Editor in Chief: Moh. Reza Huwaida Tuesday, June 18th, 2019

Public Concern over Prolonged Peace Talks Continues

Concern about the outcome of peace talks between the US and Taliban representatives continues. Although one doubts if the two sides reach an agreement, the consequence of the peace accord is unpredictable.
It is most likely that the US troop pullout will ensue the peace agreement, if signed between the Washington and Taliban negotiating teams, but Afghans and international political pundits still view the Taliban with deep mistrust. The intensification of the Taliban’s offensive and their refusal to hold direct talks with the Kabul government compound the public concern and distrust.
Gates, who served under George W. Bush and Barack Obama from 2006 to 2011, said that the reason behind the Taliban’s refusal to negotiate with the Afghan government is to take over Afghanistan. He confirmed that the Afghan war might also end like the Vietnam war – which ended with the US pullout and subsequent communist takeover of the country – if the US troops were to withdraw.  
Afghans hoped that convening Loya Jirga, Grand Assembly, would contribute to the peace process as their representatives called on the Taliban to stop war and violence and hold direct talks with the Afghan government. However, the Taliban turned a deaf ear to the public voice calling it “obstacle for ending occupation” and was “sabotaging the authentic peace process”. Thus, Afghans felt more disappointed and lost their relative trust in the Taliban, who have repeatedly turned down the public demand for peace and dialogue. Meanwhile, President Ghani’s repeated calls for peace have been drowned out by the sound of incessant fighting across the country.
Afghans fear that the Taliban will hold and carry their fundamental ideology back to Afghanistan in case of signing a peace agreement with their US interlocutors.
In a commentary titled “The Global War on Terrorism Has Failed. Here’s How to Win”, Brahma Chellaney, professor of strategic studies at the Center for Policy Research in New Delhi, said, “The U.S.-led global war on terrorism has failed–and that is because it has focused on eliminating terrorists and their networks, not on defeating the jihadi ideology that inspires suicide attacks”.
With the strong existence of the “jihadi ideology” across the region, the public concern is justifiable. Notwithstanding the ongoing talks between the Taliban and the United States, the Taliban leadership has not taken a single step towards peace. Therefore, the gap between the Taliban and Afghans has grown wider.
The escalated militancy on the one hand, and the prolonged peace talks, which led to nowhere, on the other hand suggest the Taliban’s lukewarm response to peace and stability. The question is that do the Taliban really want to take the control of Afghanistan?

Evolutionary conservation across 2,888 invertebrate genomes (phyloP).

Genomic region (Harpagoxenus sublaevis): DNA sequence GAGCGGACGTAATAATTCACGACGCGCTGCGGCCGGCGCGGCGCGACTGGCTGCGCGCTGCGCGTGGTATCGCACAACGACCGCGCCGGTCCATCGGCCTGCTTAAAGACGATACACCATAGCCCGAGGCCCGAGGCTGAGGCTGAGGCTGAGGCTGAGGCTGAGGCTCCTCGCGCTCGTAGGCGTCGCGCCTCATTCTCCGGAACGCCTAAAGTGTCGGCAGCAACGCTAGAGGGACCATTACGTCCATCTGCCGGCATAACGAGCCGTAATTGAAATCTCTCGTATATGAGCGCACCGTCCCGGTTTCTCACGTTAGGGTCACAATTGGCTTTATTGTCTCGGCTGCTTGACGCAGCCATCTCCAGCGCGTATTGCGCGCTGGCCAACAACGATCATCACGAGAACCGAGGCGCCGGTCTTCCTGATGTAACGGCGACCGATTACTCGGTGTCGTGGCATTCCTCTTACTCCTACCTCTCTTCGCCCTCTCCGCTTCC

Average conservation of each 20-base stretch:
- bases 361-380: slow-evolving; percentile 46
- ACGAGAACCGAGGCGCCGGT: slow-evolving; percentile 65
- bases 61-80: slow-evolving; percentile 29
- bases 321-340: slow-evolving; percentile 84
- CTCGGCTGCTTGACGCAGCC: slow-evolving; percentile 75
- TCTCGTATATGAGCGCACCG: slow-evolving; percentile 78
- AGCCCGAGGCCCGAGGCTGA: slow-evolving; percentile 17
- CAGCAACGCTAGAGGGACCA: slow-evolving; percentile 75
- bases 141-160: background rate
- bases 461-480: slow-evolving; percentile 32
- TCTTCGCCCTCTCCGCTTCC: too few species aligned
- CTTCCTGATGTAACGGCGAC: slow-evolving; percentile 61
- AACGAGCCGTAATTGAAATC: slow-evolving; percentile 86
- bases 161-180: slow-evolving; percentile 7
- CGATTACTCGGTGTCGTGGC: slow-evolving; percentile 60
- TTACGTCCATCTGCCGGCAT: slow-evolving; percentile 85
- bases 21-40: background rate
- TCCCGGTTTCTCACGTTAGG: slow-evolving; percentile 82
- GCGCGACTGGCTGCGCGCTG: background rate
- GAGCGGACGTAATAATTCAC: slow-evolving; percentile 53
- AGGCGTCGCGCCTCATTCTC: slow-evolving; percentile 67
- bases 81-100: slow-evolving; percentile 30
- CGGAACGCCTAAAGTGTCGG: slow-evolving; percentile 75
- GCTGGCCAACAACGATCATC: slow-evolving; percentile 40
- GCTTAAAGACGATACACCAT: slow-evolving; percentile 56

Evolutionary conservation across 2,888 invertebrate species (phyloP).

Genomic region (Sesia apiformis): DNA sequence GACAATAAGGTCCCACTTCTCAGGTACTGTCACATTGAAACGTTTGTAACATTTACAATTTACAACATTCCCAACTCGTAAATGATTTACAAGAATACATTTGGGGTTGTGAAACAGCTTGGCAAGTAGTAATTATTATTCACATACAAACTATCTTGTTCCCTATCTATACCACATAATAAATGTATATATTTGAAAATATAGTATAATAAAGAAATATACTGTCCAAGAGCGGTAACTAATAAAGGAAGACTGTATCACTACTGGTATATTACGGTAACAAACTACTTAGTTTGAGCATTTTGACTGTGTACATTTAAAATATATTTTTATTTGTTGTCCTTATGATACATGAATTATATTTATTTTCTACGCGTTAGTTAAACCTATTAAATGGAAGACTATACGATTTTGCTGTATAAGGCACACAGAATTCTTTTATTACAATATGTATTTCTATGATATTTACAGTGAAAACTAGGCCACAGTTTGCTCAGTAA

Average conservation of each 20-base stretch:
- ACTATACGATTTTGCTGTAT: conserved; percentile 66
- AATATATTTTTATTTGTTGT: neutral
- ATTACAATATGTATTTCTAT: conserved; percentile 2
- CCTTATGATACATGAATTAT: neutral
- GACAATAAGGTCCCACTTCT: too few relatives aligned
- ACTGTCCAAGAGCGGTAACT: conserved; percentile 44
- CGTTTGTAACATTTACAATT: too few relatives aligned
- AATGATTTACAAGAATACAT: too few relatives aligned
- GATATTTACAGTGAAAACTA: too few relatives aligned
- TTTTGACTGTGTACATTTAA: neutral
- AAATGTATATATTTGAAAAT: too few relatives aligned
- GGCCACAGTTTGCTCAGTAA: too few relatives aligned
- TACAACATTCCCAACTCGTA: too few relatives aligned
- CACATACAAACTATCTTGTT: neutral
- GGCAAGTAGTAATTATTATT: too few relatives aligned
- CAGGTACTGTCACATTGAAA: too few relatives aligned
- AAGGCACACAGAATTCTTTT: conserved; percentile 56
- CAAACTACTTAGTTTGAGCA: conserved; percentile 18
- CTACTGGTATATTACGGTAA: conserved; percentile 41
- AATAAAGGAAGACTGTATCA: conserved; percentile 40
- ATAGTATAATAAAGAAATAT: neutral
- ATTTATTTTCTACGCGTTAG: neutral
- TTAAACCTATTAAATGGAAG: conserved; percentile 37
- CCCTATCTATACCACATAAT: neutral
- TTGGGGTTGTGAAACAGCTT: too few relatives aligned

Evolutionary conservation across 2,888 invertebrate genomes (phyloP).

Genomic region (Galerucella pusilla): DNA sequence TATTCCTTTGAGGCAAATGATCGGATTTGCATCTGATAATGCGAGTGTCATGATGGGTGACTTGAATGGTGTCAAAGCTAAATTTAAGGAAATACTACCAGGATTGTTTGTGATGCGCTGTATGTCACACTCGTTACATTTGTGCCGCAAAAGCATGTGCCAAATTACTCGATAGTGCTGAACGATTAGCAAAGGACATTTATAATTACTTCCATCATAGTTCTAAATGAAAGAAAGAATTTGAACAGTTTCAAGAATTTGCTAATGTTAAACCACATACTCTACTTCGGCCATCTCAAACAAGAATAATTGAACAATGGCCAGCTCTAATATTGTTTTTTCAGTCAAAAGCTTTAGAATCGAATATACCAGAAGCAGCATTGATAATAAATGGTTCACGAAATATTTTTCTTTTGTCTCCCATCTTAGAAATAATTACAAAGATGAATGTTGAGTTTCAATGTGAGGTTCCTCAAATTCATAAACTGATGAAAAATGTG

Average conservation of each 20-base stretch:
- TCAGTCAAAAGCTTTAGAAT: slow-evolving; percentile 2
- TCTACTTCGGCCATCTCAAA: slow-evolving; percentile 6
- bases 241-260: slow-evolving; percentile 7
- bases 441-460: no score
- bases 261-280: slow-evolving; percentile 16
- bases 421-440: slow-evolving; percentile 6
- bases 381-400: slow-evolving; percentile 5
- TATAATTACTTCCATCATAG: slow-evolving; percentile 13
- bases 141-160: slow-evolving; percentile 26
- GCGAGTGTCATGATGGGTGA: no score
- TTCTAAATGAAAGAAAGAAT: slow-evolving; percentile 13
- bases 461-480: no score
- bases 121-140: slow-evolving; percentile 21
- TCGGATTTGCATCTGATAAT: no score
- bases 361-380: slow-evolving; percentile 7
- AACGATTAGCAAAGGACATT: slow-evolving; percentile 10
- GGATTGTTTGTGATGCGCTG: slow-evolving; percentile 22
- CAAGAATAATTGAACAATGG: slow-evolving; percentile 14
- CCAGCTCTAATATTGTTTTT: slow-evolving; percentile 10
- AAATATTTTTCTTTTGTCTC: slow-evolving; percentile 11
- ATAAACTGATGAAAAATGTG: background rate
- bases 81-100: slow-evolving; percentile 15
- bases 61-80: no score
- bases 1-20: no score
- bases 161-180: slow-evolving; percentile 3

The Taliban are not able to take over Afghanistan, but they may lead the country to further destruction. All parties, including the Taliban, agree on military stalemate. Hence, the Taliban cannot, either, win the war. Regarding peace accord, the Afghan government and nation will not accept the Taliban’s preconditions for peace unless they are reasonable and lead to sustainable peace and prosperity in the country without harming almost two decades of democratic achievements.
The main concern is that the US troop pullout may create a political vacuum in the country, which will be capitalized on by militant groups, the Taliban included. 
There are two main issues in the talks. For the one, Washington is seeking an honorable withdrawal. Second, the Taliban are seeking not to put the legitimacy of their “jihad” under question through signing an ambiguous peace agreement.
After all, it is believed that since the Taliban are a militant group rather than a political party, they are not familiar with diplomatic mechanism. The Taliban have been operating as a militant group without any legal restrictions. They are largely involved in violation of human rights and humanitarian law. Placing restriction on their activities through peace pact may seem hard to them. For example, currently the Taliban are collecting taxes illegally from different sources such as truck drivers and narcotic drug in areas under their control. Signing peace agreement will put an end to years of their illegal activities, illegal self-interests, and disarmament of their rank-and-file. In short, since the Taliban leaders are enjoying their luxury life and comfort zones outside the country, far from the pain of war victims and suffering of their militant fighters, they may not be concerned enough whether or not a peace agreement is signed. All the Taliban members, including their leaders and fighters, are recommended to sign a peace agreement so as to live a violence-free life. They should understand that war is in the interests of no parties.